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Tax Rate Procurement Comments
Town tax levies are subject to a Tax Cap. Details on the Property Tax Cap and related matters are available from New York State in Publication 1000: The Property Tax Cap. Excerpts of this publication are quoted below.
While other factors occasionally come into play, the Property Tax Cap is basically based on the product of the current year’s tax levy, the “quantity change factor”, and the “inflation factor”. Any “available carryover” from the current year is then added to the above product.
Quoting from Publication 1000:
The Quantity Change Factor adjusts the tax levy limit to reflect an increase in the full value of taxable real property in a local government due to physical or quantity change — i.e. new growth or significant additions to existing properties.
The Commissioner of Taxation and Finance will issue a Quantity Change Factor for all local governments that have experienced an increase in the full value of taxable real property due to a physical or quantity change.
Increases in full value due to changes in assessment only do not constitute a basis for a quantity change factor. A physical or quantity change does not result from the splitting or merging of parcels.
Property returning to the tax rolls after the expiration of a PILOT does not constitute a basis for a Quantity Change Factor.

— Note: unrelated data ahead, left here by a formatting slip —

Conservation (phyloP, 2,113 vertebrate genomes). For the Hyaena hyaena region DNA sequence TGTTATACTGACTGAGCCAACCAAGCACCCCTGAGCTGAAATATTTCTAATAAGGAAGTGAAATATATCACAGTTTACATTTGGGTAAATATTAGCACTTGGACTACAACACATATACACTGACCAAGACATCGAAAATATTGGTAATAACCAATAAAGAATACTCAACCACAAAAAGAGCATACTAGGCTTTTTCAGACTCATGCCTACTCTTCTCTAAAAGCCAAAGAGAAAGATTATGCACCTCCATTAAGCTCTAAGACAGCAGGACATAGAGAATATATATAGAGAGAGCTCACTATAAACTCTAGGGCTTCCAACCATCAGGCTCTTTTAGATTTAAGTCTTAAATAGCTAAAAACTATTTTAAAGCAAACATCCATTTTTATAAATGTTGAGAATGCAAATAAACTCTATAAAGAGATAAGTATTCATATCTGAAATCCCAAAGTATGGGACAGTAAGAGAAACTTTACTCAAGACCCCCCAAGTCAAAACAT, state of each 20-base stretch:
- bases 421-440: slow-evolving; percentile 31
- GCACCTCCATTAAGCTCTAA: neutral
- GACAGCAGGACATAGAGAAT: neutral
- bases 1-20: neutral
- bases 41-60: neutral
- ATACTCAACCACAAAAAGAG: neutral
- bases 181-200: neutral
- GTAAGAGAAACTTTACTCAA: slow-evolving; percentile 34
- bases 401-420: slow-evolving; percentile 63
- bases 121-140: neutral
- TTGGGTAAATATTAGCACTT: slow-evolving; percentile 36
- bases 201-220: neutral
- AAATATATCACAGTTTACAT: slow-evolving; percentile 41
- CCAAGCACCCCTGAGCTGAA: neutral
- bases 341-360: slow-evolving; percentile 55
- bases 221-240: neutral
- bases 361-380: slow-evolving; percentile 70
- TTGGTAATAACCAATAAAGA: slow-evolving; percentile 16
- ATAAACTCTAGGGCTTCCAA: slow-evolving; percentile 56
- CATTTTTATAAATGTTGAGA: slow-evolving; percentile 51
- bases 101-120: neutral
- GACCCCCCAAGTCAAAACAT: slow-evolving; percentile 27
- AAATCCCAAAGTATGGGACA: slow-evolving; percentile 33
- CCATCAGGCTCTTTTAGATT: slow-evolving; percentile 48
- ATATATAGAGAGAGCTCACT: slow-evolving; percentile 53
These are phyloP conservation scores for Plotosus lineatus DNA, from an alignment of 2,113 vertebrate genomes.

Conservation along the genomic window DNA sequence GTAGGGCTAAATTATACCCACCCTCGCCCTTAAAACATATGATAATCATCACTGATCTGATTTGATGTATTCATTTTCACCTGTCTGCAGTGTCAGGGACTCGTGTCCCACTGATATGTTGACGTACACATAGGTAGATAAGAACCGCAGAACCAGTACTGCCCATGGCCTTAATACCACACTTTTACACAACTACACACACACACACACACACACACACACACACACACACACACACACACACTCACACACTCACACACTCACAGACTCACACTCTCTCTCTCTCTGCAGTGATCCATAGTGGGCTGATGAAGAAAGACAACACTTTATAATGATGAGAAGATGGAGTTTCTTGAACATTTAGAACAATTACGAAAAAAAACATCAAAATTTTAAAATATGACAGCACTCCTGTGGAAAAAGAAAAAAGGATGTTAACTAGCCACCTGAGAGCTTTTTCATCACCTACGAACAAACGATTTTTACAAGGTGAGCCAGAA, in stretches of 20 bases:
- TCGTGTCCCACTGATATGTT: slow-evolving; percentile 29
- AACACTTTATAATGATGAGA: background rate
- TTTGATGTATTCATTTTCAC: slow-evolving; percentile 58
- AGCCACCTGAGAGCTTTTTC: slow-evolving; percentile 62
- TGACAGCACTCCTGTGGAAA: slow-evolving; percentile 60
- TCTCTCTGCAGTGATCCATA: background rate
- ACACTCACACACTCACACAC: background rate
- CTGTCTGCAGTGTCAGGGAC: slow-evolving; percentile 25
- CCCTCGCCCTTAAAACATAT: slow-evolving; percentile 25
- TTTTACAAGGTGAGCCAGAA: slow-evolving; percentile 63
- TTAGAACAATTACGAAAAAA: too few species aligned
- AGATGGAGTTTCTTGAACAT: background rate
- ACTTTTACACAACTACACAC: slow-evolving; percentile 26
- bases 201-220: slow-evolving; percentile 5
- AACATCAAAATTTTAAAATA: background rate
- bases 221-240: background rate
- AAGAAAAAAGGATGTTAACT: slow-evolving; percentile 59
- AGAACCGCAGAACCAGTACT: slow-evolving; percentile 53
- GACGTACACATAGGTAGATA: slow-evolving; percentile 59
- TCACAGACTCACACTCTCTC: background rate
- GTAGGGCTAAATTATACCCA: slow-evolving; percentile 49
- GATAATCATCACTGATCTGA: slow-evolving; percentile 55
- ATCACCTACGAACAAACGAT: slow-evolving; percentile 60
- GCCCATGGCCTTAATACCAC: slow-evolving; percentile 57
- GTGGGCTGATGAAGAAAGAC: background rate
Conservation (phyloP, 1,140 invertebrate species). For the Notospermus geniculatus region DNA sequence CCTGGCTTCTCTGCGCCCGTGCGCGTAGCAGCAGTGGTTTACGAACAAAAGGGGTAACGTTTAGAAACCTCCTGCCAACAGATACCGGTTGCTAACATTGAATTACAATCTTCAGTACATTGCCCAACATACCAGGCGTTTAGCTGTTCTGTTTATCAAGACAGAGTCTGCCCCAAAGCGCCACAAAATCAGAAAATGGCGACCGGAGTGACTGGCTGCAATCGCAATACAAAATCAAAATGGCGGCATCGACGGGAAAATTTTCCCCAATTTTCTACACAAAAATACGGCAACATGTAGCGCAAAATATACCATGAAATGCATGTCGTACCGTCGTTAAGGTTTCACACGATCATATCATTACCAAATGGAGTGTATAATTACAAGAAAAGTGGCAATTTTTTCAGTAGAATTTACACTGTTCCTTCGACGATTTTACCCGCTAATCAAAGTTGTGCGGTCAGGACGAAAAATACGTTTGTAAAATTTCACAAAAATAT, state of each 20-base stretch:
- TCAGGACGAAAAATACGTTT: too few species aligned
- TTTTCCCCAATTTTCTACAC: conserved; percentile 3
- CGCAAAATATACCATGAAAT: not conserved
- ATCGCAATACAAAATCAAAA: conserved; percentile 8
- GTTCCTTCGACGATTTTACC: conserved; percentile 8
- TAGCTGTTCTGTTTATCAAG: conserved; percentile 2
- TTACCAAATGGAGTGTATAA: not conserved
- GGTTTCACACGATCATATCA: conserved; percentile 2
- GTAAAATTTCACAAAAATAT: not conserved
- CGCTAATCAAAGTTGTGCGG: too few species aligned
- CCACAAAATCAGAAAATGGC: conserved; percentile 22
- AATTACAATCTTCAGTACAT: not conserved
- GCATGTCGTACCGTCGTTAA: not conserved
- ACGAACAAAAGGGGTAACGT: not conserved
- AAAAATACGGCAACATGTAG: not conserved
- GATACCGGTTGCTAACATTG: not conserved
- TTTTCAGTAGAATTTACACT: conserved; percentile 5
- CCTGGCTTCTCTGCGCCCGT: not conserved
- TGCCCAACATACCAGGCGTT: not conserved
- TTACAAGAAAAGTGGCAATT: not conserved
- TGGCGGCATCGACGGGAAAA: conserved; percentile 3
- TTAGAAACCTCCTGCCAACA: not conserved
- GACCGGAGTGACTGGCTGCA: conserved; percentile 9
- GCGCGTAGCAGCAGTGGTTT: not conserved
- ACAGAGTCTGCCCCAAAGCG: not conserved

The Quantity Change Factor for the Town of Caroga for 2021 is 1.0004.
The inflation factor is a percentage that is the lesser of 2% and an inflation figure released by the New York State Comptroller in July. It is based on the Consumer Price Index (CPI-U) for the period ending June 30 of the current year. For the 2021 budget, the inflation factor is 1.0156 (in other words, a 1.56% increase).
If the current year’s tax levy did not exceed the tax cap for the current year, the difference is called the available carryover. For tax year 2020, the Town of Caroga available carryover is $12,334.
The Town of Caroga 2020 tax levy was $926,073. Multiply that by the quantity change factor of 1.0004 and the inflation factor of 1.0156 and add the carryover of $12,334 yields a tax cap of $953,230 for year 2021.
Any budget that calls for a tax levy greater than the tax cap requires a local law authorizing the tax cap to be exceeded.
Quoting from Publication 1000:
- The town clerk of a town has to submit a tentative budget to the town board on or before September 30.
- A town board has until November 20 (or December 20 for towns in Westchester and Monroe Counties) to adopt the budget.
- Accordingly, towns in counties other than Westchester and Monroe have more than 6 weeks to enact a local law that overrides the tax levy limit (which local law has to be upon the desks or tables of the town board members for at least 7 calendar days, excluding Sundays, unless there is a message of necessity). Towns in Westchester and Monroe Counties have nearly 6 weeks to pass such a local law.
- As is required for all local laws, the proposed local law that overrides the tax levy limit is subject to a public hearing on five days notice, unless a local law prescribes a different notice requirement.
- See [charts in Publication 1000: The Property Tax Cap] entitled “Timeline for Tentative Town Budget that Requires Tax Cap Override” and “Timeline for Tentative Town Budget as Amended by the Town Board that Requires Tax Cap Override.”.
Copyright © James McMartin Long 2017-2020